Gymphlex promoted its new GForce Signature service which oers full customisation across its teamwear with no extra charge. Garments can be supplied with retailers’ and/or schools’ names and branding exclusively throughout, including the inner neck tape and neck labels. “GForce doesn’t appear anywhere except on the back of the label,” explained sales director Simon Ward. “It’s about schools and retailers being able to build a brand. We spoke to retailers in advance of the launch and it was a popular idea.”

William Turner presented new Eco products

David Luke celebrated its 10-year “eco-versary”

Innovations

An innovative new process called Micro-Fresh Technology for acrylic-blend sweatshirts featured on the stand for Coolflow Schoolwear. The treatment gives a longer-lasting freshness so garments can be washed at 30°C. “It needs washing less which means it has a lower carbon footprint,” explained Sunny Loyal, senior merchandise for Coolflow. “We already have recycled polyester in sweatshirts and blazers. This is another push to look after the environment.” However, much of the talk on the stand was the closure of the Sussex factory of Coolflow’s partner, Charles Kirk. By the end of this year, all of Charles Kirk’s manufacturing will have moved to Coolflow’s base in Leicester but otherwise, for customers, “essentially nothing will change”, Sunny added.

Russell presented clothing from across its portfolio, with a focus on children’s styles, as well as its Jerzees Schoolgear range. The line-up included T-shirts, polo shirts, sweatshirts and hoodies from its new Pure Organic collection, made from 100% organic combed ringspun cotton, as well as its Authentic garments. “The Authentic range has been very well received so we’re adding kids’ styles as well,” pointed out Russell Europe’s country manager, Andrew Clark. These include hooded sweatshirts, zipped hooded sweatshirts and raglan sweatshirts. Children’s organic T-shirts, available in five colours, are also being added to Russell’s offering for January 2020.

Juco Delivered by David Luke

Chadwick’s new cricket range

Russell is adding children’s organic T-shirts for 2020

With more than 90 leading brands, including Next Level Apparel and Original FNB, distributor PenCarrie showcased all kinds of garments suitable for schools, including its leavers’ hoodies for children finishing primary school. Its stand also featured plenty of accessories too, such as book bags and bottles from Quadra.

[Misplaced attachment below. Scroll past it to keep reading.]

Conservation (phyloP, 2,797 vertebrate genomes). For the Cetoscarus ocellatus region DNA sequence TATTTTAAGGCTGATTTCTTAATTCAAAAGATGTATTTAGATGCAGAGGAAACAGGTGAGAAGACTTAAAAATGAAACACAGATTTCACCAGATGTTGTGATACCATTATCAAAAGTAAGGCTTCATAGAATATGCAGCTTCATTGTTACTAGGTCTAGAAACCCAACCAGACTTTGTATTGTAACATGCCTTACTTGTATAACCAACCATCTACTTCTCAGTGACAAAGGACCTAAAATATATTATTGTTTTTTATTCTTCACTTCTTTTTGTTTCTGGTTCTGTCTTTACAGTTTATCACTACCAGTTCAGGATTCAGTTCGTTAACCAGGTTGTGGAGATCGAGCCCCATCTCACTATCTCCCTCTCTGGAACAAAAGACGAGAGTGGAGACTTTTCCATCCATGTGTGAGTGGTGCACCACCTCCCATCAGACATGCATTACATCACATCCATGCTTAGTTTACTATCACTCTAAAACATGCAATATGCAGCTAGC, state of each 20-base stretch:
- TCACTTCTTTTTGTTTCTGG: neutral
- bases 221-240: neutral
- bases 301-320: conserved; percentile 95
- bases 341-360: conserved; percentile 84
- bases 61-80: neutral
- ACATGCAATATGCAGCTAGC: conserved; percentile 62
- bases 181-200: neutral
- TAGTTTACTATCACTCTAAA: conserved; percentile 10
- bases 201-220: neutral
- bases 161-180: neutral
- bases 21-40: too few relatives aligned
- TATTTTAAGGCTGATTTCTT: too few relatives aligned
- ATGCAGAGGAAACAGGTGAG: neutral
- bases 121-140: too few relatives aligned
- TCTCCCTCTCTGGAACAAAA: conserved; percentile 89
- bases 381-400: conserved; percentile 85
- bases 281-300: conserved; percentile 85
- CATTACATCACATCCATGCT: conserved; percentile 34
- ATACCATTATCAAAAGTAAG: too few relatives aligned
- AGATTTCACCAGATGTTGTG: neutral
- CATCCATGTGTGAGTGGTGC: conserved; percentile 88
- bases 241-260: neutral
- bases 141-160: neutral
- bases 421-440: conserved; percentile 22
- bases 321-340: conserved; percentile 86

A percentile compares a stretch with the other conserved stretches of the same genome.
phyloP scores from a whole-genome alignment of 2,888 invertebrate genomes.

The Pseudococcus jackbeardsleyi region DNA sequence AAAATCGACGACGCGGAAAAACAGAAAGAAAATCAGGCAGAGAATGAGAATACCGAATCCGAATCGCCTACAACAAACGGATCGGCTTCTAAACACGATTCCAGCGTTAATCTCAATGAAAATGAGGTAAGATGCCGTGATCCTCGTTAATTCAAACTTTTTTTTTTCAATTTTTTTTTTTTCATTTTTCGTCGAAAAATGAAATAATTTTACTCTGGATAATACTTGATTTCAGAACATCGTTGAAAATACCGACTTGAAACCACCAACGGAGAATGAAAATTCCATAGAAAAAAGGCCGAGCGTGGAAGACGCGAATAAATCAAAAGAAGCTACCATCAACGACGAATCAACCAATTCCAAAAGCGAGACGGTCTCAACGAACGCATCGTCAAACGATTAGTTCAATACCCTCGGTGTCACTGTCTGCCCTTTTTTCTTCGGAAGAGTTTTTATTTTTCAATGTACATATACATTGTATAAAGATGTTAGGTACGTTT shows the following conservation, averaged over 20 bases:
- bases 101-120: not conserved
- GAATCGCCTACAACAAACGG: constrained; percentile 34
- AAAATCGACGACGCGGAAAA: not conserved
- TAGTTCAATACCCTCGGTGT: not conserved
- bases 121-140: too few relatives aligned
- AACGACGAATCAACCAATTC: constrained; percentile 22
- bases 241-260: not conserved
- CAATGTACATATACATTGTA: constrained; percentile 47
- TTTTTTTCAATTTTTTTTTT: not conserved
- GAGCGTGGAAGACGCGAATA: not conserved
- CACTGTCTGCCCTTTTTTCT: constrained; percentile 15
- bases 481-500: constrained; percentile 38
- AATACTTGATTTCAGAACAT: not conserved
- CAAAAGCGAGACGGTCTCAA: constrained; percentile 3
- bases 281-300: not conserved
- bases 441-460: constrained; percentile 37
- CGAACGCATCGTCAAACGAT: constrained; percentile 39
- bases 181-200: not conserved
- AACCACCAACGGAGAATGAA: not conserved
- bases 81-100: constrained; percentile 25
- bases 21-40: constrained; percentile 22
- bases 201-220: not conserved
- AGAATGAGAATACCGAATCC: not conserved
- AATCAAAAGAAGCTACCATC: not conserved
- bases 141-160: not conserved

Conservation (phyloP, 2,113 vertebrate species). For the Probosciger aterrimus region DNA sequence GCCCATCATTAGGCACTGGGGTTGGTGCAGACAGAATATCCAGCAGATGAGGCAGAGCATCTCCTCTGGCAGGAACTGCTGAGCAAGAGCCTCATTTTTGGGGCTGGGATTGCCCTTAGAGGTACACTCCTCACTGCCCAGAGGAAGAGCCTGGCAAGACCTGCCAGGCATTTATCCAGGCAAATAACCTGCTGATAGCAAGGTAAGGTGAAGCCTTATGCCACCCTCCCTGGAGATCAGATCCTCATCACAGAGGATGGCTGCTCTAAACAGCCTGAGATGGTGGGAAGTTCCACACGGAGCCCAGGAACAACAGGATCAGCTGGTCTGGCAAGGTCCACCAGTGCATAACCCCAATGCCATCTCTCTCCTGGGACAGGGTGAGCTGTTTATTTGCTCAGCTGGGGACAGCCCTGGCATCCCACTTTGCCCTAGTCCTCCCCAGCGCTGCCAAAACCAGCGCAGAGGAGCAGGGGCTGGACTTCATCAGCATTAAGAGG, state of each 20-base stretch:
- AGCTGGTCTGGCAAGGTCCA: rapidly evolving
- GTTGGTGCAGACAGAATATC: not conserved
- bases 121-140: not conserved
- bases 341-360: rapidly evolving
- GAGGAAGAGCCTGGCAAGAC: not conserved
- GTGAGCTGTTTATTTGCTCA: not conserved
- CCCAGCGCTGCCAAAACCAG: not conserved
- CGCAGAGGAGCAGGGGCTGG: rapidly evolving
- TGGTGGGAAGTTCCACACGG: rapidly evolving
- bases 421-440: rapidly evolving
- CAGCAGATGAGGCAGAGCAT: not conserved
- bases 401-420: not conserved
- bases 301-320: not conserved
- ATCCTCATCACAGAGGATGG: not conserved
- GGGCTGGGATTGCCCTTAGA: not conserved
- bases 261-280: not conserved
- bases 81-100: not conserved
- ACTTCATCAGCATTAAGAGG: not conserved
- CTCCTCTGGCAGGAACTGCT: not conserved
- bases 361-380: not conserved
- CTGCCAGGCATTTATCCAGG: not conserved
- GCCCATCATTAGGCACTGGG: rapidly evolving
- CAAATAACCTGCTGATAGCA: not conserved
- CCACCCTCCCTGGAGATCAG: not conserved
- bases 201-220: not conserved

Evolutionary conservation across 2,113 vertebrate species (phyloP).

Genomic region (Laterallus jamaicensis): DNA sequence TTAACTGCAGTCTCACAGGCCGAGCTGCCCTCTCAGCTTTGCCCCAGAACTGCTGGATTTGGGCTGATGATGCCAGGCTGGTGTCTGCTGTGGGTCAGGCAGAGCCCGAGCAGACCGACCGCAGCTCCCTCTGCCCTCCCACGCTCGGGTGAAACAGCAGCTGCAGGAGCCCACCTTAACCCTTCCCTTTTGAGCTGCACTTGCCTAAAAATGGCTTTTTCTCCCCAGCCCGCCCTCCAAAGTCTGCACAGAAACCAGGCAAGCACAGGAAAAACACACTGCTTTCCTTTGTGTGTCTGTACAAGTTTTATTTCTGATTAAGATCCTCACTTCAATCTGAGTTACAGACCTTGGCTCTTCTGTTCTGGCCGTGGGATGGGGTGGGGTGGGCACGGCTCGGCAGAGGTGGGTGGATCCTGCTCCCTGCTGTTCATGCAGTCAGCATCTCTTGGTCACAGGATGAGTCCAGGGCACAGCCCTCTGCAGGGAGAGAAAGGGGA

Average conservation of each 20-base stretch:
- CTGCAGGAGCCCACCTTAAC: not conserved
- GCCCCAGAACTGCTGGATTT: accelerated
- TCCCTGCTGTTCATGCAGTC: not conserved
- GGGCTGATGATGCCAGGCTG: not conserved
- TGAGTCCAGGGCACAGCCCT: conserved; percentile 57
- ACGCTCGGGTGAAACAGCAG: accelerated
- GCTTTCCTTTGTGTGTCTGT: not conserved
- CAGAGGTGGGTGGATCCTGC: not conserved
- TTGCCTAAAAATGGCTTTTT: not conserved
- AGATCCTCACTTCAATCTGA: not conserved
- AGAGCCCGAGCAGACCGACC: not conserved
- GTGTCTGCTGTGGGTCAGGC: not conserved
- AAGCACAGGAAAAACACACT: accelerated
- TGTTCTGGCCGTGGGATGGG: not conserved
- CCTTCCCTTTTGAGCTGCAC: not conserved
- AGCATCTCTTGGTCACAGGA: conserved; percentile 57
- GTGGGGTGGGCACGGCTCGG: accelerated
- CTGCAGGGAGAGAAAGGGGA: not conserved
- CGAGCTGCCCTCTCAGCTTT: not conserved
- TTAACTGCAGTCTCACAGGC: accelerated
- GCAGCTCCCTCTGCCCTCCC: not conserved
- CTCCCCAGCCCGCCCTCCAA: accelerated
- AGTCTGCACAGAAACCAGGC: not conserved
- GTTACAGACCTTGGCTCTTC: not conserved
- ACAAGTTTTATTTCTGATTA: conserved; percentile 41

To provide retailers and suppliers with ideas for school uniforms, Amaya Sales UK demonstrated the TexJet Echo2, the Melco EMT16 Plus and Oki Pro8432WT printers and the Hotronix Fusion IQ heat press. “We have had a lot of interest,” said sales director Julian Wright. “Schoolwear providers are coming to us for garment embellishment ideas.” Ideas were also offered on the stand of TheMagicTouch whose transfer printing technology can be used on products ranging from clothing to bags and bottles.

More ideas for finishes were offered by thread brand Madeira, which exhibited at the show for the first time. Innovations included its new metallic CR threads and a new hi-vis reflective thread. “Tiny shards of glass in the thread make it reflective but this has been a challenge to develop so that it runs smoothly in embroidery machines,” explained head of sales Andrew Maylor. “The Schoolwear Show has been a good place for us to network. Retailers specify the colours that they want the embroiderers to use.”

After the successful introduction of seminars at last year’s show, this year’s event included sessions on topics such as sustainability, winning tenders and product technology.

Gymphlex promoted its GForce customisation service

Madeira showcased its latest threads

The Coolflow Schoolwear stand

Opportunities to learn

“The seminars are real added value,” pointed out Dan at William Turner, one of the show’s founders. “Visitors can come and not just learn about products on stands, but also learn about what’s going on in the trade. I’m very pleased to see The Schoolwear Show go from strength to strength. This is one of the busiest and the best. Each year everybody raises their game stand-wise.” While exhibitors remained positive about the future despite Brexit uncertainty, the show confronted some of the threats facing the sector in a daily seminar session under the title ‘Clear & Present Danger’.

This focused on the need to fight the prospect of further regulation in England if the government goes ahead with turning the Department for Education’s guidelines on uniforms into tougher statutory rules curbing branded garments. “We need to make sure we are having our voice heard and represented when those important decisions are being made,” Dan commented. “This is the time we need to join together. Collectively we are very strong.”

www.theschoolwearshow.co.uk